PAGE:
She is also unbelievably sweet with the littler kittens. It can’t be easy, being a relatively sedate five-and-a-half-month-old living with two thirteen-week-old boingers. But she loves to snuggle with them, and puts up with them stepping on her face and lying on top of her and following her around everywhere. It’s almost maternal, although the dynamic often seems more like that of a fourteen-year-old teenager with two ten-year-olds: rolling her eyes at their shenanigans, getting annoyed when they get in her face, but basking in their admiration (the tabbies ADORE Houdini, and Comet is particularly smitten), and occasionally forgetting herself and joining in the fun. And while she’s nowhere near as boingy and energetic as Talisker and Comet (hell, the Hoover Dam power plant isn’t as energetic as Comet), she does love a good round of Chase the Dangly Toy.

The explanation of the name: She’s named after Harry Houdini, obviously. Partly because she’s all mysterious and stuff. Also she’s good at escaping, even if it’s just from the grocery delivery. And we love that Houdini (the magician, not the cat) was a skeptic and debunker of fraudulent spiritualists: in fact, he began the fine tradition of stage magicians becoming skeptics and debunkers of fraudulent spiritualists. We had to have at least one cat named after an atheist or skeptical icon, and Houdini was it.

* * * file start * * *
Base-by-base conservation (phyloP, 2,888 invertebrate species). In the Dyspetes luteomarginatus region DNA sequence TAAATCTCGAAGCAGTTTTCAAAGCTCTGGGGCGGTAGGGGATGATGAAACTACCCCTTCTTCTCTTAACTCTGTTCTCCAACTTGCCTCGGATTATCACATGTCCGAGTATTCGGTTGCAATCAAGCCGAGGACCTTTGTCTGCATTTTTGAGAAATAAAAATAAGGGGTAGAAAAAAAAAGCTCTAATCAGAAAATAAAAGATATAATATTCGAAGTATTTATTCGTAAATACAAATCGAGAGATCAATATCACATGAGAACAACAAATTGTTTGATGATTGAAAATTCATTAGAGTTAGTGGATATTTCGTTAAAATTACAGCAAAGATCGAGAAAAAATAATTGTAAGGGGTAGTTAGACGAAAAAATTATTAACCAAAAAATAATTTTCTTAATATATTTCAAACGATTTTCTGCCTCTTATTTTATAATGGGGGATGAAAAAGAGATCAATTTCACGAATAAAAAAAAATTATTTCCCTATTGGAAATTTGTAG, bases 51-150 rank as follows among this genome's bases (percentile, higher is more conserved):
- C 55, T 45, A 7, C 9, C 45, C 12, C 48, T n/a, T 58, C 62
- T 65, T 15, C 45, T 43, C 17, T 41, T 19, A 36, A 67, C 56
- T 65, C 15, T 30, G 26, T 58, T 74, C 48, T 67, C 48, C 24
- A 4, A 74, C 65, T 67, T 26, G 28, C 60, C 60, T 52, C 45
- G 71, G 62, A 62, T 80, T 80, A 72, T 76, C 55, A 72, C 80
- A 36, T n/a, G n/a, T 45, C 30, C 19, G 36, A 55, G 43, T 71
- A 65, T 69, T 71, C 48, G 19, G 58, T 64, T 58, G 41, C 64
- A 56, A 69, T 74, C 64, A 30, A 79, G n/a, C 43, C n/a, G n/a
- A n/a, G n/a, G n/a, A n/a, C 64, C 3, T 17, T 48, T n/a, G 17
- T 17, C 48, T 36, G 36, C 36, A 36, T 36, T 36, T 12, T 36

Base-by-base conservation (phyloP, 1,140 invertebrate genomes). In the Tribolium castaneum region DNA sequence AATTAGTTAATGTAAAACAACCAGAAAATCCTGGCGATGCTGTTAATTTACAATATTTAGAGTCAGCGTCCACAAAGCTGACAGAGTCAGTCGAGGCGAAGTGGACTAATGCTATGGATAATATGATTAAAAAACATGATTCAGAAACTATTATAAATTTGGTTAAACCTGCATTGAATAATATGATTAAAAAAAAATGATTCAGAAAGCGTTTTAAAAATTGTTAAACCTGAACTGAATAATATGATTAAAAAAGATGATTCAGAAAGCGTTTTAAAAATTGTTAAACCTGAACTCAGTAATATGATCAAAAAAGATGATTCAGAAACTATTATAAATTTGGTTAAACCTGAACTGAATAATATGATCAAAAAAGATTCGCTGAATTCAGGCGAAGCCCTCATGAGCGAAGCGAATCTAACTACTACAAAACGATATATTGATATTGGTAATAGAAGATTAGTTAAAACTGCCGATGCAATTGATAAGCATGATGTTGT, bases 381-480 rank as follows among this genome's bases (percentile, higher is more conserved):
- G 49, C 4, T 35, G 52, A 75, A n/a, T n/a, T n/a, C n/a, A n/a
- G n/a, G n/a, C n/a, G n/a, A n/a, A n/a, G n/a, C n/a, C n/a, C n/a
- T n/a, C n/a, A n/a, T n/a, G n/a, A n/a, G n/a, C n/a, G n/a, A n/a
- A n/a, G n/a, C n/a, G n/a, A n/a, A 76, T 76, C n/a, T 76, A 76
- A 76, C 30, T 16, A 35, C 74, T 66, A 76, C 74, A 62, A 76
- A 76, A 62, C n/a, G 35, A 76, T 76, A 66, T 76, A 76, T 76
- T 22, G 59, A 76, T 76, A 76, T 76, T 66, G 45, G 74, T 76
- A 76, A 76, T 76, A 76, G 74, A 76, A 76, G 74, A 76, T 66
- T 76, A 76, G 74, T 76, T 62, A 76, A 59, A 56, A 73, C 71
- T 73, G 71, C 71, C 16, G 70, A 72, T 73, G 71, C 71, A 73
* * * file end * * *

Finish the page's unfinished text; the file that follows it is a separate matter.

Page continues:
Here are eleventy billion photos. She’s a little hard to photograph, because her coloring is so dark and doesn’t show up well in our poorly-lit San Francisco apartment; but I like how these came out.

Here is Houdini, holding Kanani’s hand. I know, right?

Staring into space. The wisdom of the ages, no?

Here she’s snorgled with Comet and Tallisker (Talisker is the little pair of ears peeping up behind her). I’ve mostly been trying to have these Catroduction photos be solos; but Houdini is such a love bug with the other kittens, it’s hard to get photos of her without them. And her lovey nature is such a central part of who she is, it seems right to have her introduction photos be snuggly ones.

And again. I’m not even sure which cat is which here.